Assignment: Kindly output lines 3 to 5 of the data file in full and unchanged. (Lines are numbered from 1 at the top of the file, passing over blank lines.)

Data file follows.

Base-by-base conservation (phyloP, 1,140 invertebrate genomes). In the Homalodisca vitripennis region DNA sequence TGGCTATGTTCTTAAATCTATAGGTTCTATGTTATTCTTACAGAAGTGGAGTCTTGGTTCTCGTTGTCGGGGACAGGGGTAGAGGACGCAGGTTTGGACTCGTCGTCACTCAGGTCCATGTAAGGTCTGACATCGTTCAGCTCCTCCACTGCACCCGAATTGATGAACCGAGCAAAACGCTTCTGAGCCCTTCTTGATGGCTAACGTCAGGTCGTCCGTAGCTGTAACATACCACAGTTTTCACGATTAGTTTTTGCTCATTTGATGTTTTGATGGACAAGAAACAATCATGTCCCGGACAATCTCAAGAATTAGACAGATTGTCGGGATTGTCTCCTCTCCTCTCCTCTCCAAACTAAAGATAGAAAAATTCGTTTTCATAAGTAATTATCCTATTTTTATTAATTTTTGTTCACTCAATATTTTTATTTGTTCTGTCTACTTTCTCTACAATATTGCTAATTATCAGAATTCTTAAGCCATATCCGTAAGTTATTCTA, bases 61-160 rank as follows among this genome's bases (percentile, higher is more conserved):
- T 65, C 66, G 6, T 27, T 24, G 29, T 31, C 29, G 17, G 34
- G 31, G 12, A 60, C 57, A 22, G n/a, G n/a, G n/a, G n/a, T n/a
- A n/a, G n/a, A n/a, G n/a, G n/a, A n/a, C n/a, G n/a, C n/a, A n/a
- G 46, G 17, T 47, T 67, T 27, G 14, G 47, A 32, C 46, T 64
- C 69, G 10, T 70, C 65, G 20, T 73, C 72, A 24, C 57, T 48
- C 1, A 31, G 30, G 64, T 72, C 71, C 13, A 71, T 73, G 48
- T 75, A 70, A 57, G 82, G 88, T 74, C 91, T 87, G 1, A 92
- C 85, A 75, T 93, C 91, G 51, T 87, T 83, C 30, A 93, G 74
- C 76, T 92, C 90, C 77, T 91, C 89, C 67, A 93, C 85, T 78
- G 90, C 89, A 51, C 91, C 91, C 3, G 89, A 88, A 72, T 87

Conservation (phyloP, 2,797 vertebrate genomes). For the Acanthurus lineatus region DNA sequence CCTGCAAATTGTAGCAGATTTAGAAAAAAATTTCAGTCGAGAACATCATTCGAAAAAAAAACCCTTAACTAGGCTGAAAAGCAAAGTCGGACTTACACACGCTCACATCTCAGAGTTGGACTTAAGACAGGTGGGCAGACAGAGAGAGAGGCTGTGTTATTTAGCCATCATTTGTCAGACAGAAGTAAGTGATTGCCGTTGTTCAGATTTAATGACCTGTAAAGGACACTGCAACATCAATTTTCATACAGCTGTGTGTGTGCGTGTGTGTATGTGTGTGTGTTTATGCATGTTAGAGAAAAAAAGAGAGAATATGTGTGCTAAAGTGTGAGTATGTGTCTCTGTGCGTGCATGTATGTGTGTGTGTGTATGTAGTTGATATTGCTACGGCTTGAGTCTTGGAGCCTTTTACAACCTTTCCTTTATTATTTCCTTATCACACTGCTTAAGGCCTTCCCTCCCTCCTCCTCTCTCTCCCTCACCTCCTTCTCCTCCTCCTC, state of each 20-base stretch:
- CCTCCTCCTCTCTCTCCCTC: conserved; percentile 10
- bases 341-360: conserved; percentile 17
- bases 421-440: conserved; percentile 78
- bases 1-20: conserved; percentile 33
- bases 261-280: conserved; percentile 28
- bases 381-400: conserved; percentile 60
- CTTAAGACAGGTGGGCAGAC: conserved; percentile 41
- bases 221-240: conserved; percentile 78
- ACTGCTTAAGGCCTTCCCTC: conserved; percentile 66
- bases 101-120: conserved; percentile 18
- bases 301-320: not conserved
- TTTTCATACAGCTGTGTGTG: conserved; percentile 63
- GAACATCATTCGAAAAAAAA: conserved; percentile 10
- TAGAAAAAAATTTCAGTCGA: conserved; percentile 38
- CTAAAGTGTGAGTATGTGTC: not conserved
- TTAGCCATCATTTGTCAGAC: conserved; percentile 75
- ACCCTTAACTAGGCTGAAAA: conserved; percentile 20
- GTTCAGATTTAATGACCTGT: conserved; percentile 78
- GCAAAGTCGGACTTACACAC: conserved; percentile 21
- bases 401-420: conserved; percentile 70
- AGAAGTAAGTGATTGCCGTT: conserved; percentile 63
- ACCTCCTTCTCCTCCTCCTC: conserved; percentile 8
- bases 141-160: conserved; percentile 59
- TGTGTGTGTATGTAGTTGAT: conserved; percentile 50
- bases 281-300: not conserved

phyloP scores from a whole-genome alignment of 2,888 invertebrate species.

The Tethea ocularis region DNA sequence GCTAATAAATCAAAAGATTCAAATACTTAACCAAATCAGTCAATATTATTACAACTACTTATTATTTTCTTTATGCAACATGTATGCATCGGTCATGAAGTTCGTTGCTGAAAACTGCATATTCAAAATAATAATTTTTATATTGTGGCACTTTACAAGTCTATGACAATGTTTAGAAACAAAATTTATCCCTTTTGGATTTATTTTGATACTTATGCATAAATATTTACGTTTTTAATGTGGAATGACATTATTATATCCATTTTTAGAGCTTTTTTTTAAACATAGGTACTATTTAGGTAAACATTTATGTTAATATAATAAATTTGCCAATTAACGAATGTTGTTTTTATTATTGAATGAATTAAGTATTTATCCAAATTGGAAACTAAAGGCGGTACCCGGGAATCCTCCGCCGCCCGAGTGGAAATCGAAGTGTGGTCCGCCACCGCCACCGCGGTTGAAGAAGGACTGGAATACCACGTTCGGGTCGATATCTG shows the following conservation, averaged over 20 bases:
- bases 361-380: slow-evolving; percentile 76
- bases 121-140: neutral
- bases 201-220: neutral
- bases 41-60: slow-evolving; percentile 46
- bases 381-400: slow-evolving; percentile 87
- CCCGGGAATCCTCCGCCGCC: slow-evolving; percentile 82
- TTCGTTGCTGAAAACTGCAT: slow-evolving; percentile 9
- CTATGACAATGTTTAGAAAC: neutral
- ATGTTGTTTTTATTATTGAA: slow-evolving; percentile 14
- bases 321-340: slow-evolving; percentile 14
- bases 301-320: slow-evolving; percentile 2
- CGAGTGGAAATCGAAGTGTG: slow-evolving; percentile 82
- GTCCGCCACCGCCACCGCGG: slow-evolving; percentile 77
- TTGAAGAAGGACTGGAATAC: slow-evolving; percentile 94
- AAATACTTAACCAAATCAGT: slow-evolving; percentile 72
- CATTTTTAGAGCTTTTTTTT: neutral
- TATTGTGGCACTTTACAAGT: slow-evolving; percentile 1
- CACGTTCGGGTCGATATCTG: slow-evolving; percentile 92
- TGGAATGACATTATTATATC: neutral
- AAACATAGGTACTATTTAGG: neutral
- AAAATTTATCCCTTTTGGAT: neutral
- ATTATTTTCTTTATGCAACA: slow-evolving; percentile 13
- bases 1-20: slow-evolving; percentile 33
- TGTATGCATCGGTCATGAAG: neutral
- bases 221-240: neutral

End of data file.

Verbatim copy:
- G 31, G 12, A 60, C 57, A 22, G n/a, G n/a, G n/a, G n/a, T n/a
- A n/a, G n/a, A n/a, G n/a, G n/a, A n/a, C n/a, G n/a, C n/a, A n/a
- G 46, G 17, T 47, T 67, T 27, G 14, G 47, A 32, C 46, T 64